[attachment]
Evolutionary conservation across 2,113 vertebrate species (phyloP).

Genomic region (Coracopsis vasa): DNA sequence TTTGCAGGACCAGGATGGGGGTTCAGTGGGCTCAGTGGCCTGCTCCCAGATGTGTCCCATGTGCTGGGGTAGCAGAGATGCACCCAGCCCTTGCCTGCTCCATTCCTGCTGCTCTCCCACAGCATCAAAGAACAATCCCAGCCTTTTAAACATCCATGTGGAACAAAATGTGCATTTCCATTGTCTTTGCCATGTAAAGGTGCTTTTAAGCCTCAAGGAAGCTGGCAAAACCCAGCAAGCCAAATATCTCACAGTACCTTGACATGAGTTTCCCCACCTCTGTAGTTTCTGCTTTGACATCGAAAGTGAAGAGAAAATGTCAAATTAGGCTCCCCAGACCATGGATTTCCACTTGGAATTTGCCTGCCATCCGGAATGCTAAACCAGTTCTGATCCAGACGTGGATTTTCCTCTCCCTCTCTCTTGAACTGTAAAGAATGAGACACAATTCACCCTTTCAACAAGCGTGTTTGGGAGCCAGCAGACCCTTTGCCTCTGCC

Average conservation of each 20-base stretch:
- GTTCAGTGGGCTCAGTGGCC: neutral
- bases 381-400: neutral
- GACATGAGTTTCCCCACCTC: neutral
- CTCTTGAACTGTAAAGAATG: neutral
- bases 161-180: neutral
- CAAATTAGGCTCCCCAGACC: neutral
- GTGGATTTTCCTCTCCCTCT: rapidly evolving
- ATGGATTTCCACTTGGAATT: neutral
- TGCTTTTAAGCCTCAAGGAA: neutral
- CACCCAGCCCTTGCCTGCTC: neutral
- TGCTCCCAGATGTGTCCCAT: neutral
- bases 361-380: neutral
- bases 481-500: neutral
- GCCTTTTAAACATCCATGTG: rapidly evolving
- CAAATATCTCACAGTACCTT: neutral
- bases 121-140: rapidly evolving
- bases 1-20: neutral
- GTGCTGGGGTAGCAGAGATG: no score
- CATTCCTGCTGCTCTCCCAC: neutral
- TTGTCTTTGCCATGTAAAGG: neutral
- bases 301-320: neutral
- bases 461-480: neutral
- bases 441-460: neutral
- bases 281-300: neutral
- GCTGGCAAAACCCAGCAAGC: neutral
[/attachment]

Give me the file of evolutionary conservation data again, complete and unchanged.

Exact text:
Evolutionary conservation across 2,113 vertebrate species (phyloP).

Genomic region (Coracopsis vasa): DNA sequence TTTGCAGGACCAGGATGGGGGTTCAGTGGGCTCAGTGGCCTGCTCCCAGATGTGTCCCATGTGCTGGGGTAGCAGAGATGCACCCAGCCCTTGCCTGCTCCATTCCTGCTGCTCTCCCACAGCATCAAAGAACAATCCCAGCCTTTTAAACATCCATGTGGAACAAAATGTGCATTTCCATTGTCTTTGCCATGTAAAGGTGCTTTTAAGCCTCAAGGAAGCTGGCAAAACCCAGCAAGCCAAATATCTCACAGTACCTTGACATGAGTTTCCCCACCTCTGTAGTTTCTGCTTTGACATCGAAAGTGAAGAGAAAATGTCAAATTAGGCTCCCCAGACCATGGATTTCCACTTGGAATTTGCCTGCCATCCGGAATGCTAAACCAGTTCTGATCCAGACGTGGATTTTCCTCTCCCTCTCTCTTGAACTGTAAAGAATGAGACACAATTCACCCTTTCAACAAGCGTGTTTGGGAGCCAGCAGACCCTTTGCCTCTGCC

Average conservation of each 20-base stretch:
- GTTCAGTGGGCTCAGTGGCC: neutral
- bases 381-400: neutral
- GACATGAGTTTCCCCACCTC: neutral
- CTCTTGAACTGTAAAGAATG: neutral
- bases 161-180: neutral
- CAAATTAGGCTCCCCAGACC: neutral
- GTGGATTTTCCTCTCCCTCT: rapidly evolving
- ATGGATTTCCACTTGGAATT: neutral
- TGCTTTTAAGCCTCAAGGAA: neutral
- CACCCAGCCCTTGCCTGCTC: neutral
- TGCTCCCAGATGTGTCCCAT: neutral
- bases 361-380: neutral
- bases 481-500: neutral
- GCCTTTTAAACATCCATGTG: rapidly evolving
- CAAATATCTCACAGTACCTT: neutral
- bases 121-140: rapidly evolving
- bases 1-20: neutral
- GTGCTGGGGTAGCAGAGATG: no score
- CATTCCTGCTGCTCTCCCAC: neutral
- TTGTCTTTGCCATGTAAAGG: neutral
- bases 301-320: neutral
- bases 461-480: neutral
- bases 441-460: neutral
- bases 281-300: neutral
- GCTGGCAAAACCCAGCAAGC: neutral